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Saint Sebastian seated and attached to a Tree

One of Ribera’s most beautiful drawings, this work demonstrates the artist’s expert handling of the chalk medium for shading and contour, his understanding of human anatomy, and his dramatic use of contortion in the figure’s elegant, sinuous pose, which echoes the slight S-curve of the tree trunk.

Although not related to any known paintings and lacking traditional attributes—such as the arrows of Saint Sebastian’s martyrdom—the motif of the kneeling or seated figure tied to a tree stump has been linked to other sketches of Saint Sebastian by the artist. In any case, the emotional impact of the scene does not depend on the narrative details of the religious story, but rather on the subtle expressiveness of the martyr’s fingers, the tilt of his head, the tension of his muscles, and the weight of his body as he slumps to the ground.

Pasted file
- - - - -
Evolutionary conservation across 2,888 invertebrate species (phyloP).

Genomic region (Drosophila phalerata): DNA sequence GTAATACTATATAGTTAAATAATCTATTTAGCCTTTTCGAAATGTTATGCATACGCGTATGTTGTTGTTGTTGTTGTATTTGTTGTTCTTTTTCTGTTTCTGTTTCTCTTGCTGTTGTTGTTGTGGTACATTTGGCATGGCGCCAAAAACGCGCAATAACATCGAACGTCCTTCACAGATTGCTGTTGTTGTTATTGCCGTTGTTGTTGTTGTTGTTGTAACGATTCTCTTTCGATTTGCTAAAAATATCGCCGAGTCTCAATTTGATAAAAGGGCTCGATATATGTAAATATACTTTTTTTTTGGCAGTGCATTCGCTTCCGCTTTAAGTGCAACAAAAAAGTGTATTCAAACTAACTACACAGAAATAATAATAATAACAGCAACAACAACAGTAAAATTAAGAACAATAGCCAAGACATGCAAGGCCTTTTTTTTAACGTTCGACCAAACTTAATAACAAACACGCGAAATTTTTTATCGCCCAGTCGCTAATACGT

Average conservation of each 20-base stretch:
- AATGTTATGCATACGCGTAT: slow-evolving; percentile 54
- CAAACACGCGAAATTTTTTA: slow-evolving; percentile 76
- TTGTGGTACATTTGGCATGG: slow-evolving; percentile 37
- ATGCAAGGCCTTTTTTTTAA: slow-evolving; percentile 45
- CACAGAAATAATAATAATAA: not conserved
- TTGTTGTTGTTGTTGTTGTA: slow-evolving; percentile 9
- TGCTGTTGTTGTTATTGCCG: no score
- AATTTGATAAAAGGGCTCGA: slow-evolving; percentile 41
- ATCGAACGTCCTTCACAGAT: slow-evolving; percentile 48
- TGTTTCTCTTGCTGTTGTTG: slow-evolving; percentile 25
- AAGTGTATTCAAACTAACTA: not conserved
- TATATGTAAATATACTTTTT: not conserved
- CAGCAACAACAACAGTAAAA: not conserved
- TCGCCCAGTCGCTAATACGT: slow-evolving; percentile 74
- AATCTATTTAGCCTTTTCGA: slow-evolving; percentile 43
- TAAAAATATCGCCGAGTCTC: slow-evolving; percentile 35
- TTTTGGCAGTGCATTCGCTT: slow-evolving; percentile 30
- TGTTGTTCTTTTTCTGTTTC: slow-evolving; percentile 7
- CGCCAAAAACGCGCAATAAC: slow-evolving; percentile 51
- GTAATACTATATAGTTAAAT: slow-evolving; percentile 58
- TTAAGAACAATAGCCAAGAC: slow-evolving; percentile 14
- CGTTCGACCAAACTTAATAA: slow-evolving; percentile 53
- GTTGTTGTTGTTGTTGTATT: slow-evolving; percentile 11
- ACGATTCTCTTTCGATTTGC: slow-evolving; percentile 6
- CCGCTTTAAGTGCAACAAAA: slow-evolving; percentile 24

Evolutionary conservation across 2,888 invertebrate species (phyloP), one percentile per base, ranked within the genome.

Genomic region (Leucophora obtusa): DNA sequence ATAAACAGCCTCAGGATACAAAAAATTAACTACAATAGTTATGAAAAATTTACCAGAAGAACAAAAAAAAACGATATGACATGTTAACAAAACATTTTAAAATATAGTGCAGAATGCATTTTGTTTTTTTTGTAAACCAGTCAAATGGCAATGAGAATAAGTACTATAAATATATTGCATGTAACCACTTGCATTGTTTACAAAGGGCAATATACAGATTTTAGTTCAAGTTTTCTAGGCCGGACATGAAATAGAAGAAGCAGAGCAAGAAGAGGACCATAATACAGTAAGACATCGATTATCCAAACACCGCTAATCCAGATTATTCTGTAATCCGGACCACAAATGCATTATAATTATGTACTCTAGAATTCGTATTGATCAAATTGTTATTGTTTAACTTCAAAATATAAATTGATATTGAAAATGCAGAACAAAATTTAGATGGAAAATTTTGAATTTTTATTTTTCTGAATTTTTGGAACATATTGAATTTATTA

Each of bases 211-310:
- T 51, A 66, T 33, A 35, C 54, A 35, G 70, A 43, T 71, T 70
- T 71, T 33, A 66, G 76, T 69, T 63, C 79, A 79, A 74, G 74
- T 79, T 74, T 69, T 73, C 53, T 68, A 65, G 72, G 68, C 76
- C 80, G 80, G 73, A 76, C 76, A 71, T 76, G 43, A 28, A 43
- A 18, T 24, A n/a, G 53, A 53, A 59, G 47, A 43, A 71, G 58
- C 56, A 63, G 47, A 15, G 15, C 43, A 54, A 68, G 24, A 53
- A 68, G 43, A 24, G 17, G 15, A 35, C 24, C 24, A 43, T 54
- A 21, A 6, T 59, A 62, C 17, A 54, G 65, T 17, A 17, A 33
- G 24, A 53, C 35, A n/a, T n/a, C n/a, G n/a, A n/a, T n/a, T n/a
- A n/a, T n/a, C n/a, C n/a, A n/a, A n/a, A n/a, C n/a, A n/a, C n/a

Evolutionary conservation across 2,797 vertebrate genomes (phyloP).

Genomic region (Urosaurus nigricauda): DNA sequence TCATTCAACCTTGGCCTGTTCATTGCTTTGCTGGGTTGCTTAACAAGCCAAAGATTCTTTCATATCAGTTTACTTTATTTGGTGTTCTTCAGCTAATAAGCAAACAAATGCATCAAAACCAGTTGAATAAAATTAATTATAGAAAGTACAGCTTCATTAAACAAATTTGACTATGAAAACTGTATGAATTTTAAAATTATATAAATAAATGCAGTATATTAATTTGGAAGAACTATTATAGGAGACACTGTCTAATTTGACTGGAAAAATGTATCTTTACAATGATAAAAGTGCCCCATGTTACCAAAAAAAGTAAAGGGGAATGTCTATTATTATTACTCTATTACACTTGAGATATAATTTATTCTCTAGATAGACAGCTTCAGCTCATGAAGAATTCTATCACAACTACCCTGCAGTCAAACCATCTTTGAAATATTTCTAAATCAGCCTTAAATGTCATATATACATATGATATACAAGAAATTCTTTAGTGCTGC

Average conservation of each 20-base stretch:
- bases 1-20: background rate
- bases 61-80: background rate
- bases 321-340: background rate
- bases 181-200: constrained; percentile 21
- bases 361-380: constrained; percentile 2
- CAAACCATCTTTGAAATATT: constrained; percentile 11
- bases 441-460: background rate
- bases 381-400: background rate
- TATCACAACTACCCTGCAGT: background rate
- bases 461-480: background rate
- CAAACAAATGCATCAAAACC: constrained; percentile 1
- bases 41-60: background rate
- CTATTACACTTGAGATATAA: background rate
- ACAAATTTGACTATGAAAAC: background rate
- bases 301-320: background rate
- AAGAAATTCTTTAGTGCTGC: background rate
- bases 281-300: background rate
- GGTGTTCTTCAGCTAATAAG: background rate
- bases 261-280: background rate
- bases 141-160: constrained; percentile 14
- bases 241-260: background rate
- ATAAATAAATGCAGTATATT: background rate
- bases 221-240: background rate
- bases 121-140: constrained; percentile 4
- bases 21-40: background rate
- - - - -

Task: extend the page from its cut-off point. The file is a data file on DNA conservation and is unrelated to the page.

Jusepe de Ribera
Spanish, 1591–1652
Saint Sebastian seated and attached to a Tree
ca. 1627-30
Red chalk on paper
Image/sheet (irregular): 10 1/16 x 6 ½ in. (25.6 x 16.5 cm)
Sidney and Lois Eskenazi Museum of Art, Gift of William Lowe Bryan Memorial, 57.7